As I was praying during my morning devotions, I decided to be quiet and listen for a couple of minutes. One of my to-do's came to mind: write a letter of recommendation for someone from Sanctuary who is seeking employment. I was overdue on the letter, and it was one of the tasks that has been on my mind. Except this time when I thought about it, I felt God nudging me to write the letter as part of my devotion to him. I thought, "Okay, I'll do whatever you want. Besides, it gets something off my plate." (Gross! I'm not proud of the selfishness, but it's part of the story.)

So I sat down at my la…

The main thing that keeps us from making progress in our spiritual lives (Friday Soulfest)

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Lately I have been thinking a lot about how very little happens in the spiritual life without us making a decision and sticking to it. We are good at drifting along, blandly negotiating the status quo. We get up, get ready, go about our day, eat dinner, probably watch a little tv, and then do it again the next day. Maybe God is in the mix somewhere, but we are nagged by thoughts that we aren’t really giving him our all. There is usually some issue in life – sexuality, finances, work relationships, worry, greed, etc. – that is hovering in and out of the edges of our consciousness, persistently suggesting that we quit doing things that are self-destructive and turn to God. However, we are good at letting the hurry and demands of life crowd out that voice.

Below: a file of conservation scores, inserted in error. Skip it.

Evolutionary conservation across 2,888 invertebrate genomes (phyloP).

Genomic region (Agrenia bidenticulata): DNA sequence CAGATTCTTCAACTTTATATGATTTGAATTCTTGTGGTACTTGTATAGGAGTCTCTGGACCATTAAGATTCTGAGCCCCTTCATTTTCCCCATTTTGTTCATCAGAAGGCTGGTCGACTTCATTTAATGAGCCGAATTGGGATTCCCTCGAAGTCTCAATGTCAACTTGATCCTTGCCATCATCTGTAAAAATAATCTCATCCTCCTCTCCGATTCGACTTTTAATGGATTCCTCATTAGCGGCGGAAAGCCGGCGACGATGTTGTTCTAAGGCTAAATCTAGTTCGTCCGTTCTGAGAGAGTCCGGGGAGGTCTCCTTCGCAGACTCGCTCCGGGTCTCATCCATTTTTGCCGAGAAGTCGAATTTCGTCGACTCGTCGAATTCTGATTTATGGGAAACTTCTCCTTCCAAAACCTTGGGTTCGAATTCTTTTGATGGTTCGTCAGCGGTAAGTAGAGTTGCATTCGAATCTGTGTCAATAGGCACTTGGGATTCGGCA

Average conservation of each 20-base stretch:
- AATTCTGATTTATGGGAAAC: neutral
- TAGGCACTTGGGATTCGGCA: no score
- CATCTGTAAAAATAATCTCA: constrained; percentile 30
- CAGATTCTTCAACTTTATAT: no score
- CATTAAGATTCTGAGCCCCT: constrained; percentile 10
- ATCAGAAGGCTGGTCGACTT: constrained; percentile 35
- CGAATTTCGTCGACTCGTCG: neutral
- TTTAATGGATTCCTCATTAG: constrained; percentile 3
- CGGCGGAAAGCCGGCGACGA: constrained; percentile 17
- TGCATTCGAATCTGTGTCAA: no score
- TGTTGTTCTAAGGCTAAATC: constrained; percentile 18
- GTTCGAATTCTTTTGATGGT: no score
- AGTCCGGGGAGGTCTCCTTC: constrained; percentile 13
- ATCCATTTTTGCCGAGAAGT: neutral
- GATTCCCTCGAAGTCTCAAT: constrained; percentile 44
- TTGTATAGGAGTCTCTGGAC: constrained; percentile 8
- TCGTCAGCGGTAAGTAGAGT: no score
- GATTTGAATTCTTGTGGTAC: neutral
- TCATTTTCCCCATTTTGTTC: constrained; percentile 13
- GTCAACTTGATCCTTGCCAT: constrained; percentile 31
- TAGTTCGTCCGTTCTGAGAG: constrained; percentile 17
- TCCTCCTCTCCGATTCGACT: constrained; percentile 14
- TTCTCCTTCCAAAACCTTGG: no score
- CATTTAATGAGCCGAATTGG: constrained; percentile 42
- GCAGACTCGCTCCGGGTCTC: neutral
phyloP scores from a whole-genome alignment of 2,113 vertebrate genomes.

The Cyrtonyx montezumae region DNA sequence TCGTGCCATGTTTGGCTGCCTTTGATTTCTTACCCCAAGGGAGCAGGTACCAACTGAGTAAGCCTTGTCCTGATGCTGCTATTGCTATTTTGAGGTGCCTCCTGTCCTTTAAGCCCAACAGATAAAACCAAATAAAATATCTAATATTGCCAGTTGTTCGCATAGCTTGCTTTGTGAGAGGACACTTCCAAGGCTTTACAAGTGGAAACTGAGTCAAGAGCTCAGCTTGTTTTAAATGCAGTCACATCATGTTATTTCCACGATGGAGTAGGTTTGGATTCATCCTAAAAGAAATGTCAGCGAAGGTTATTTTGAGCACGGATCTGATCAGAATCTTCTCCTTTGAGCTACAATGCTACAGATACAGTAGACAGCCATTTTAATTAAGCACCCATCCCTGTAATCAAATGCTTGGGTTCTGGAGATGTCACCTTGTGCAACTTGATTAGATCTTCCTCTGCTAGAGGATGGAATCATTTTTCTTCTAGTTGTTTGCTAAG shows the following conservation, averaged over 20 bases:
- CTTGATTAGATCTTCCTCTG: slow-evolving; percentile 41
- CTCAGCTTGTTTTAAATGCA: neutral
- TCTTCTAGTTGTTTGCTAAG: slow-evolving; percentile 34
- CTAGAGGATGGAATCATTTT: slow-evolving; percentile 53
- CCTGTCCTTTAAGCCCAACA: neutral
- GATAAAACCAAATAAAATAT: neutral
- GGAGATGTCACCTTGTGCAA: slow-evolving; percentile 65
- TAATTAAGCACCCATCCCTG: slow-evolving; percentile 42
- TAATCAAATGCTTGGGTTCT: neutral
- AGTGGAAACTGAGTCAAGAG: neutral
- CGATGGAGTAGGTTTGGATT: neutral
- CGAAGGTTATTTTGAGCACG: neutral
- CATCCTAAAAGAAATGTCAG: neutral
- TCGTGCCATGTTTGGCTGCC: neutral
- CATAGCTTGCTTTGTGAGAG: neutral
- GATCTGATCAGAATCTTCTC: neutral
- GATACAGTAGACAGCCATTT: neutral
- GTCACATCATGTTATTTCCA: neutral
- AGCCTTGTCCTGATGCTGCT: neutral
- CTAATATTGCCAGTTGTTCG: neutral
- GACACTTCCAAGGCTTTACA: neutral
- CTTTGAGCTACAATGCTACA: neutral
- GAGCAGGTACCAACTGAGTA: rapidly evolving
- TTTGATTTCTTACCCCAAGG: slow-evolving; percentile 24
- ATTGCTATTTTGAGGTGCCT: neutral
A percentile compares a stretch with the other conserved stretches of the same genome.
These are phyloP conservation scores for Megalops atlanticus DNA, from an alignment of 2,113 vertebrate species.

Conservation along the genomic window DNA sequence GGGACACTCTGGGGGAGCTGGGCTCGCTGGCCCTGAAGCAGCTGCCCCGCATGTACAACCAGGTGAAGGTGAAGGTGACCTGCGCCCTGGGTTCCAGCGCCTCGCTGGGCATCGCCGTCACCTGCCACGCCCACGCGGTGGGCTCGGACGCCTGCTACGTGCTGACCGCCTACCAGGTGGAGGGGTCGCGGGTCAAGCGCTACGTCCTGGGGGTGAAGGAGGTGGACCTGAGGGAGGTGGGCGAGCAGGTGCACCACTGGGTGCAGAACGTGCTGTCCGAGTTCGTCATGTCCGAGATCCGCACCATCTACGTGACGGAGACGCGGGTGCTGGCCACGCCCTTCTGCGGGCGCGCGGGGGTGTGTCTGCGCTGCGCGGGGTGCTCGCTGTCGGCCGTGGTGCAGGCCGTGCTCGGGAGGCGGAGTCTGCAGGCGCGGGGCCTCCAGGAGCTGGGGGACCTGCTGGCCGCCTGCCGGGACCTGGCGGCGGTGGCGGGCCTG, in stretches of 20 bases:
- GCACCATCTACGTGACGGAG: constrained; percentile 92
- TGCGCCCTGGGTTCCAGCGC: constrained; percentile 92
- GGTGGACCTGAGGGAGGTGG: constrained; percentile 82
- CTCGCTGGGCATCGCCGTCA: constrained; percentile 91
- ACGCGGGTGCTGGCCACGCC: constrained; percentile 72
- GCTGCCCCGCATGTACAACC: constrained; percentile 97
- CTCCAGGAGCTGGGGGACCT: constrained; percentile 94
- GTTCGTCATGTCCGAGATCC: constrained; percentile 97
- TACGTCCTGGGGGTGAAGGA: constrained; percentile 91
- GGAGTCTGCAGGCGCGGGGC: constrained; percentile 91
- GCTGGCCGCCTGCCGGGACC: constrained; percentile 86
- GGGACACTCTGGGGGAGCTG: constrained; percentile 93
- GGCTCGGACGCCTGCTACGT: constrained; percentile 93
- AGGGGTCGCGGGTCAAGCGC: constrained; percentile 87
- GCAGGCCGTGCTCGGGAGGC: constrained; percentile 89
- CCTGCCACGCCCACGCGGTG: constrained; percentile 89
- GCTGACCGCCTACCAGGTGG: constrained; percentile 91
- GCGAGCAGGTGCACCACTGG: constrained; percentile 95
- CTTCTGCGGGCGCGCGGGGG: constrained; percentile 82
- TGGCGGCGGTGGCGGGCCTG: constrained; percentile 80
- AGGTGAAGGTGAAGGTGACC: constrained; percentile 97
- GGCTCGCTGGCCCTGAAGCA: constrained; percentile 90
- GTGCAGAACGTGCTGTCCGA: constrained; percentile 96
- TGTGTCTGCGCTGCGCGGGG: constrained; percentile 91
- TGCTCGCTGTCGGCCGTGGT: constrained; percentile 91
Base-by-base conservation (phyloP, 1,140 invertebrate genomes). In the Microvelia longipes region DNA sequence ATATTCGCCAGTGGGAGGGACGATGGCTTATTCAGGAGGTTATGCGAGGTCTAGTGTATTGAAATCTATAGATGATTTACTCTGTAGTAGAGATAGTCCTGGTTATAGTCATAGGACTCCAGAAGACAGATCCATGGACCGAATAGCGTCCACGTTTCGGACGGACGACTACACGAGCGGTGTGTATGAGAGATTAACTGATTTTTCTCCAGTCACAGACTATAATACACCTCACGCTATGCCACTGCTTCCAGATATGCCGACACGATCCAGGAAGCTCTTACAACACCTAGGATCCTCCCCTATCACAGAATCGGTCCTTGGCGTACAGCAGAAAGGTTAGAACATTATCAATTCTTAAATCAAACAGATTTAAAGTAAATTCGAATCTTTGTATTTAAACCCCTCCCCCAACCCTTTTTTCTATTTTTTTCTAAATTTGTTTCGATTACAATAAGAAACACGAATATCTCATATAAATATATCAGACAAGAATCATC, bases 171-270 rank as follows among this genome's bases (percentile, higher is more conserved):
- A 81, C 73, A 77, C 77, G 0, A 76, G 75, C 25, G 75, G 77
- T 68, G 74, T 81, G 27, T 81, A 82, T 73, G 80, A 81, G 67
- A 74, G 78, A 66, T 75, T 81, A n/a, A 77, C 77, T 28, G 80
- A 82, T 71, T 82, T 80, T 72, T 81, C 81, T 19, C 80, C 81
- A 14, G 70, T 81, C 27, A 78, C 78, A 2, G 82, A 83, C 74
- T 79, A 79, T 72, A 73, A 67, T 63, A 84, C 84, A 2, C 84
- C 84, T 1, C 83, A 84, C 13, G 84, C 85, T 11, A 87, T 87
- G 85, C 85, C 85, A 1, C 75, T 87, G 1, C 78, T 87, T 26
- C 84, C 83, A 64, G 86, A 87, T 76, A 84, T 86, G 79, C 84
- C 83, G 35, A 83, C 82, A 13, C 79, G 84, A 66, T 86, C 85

And so we go on, blandly negotiating the status quo, making it through another day and another week, talking about how we want to turn a corner in our spiritual lives but not seeing it happen. If we are brave, we admit that we lack c…

How prostitutes found church in a local butcher shop

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Lately at Sanctuary we have been noticing how a simple greeting at church can open someone's heart to God. It's about treating a visitor with respect. Today I want to follow that train of thought with a story from Eugene Peterson's memoir, The Pastor. It involves a butcher shop, a group of prostitutes, and church.

Peterson grew up in Montana, and his father was a butcher. As young Eugene learned the trade in his adolescent years, the butcher shop became an apprenticeship in the intersection of grace and relationships. Peterson writes,
That butcher shop was my introduction to the world of congregation, which in a few years would be my workplace as a pastor. The people who came into our shop were not just customers. Something else defined them. It always seemed more like a congregation than a store. My father in his priestly robe greeted each person by name and knew many of their stories. (p. 39) The real test of this and any congregation is how they treat the town's &qu…

How to make a Friday truly Happy

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This being the first Friday in Lent, let’s do some life-giving self-examination. This post is another Friday Soulfest (see below for more on that). And today I’ve got some thoughts on why Friday is the perfect day to get clear about our priorities.
Think about it – Friday is the only day of the week when most people end their work/school week and begin to play for the weekend. Friday is both workday and play day. Friday touches a lot of important areas of our lives. It reveals a lot about who we are.

Today I have a day full of work – more work than I can possibly do. I hope to get to the gym before dinner. Then Susan and I have a great night planned, going to dinner and seeing a music show with three other couples. So today there are multiple important elements of life converging: work, fitness, and marriage/play/socializing. These are all good things to do. The question is, will I use work and people for selfish ends or will I walk through this day and weekend as God’s selfless ser…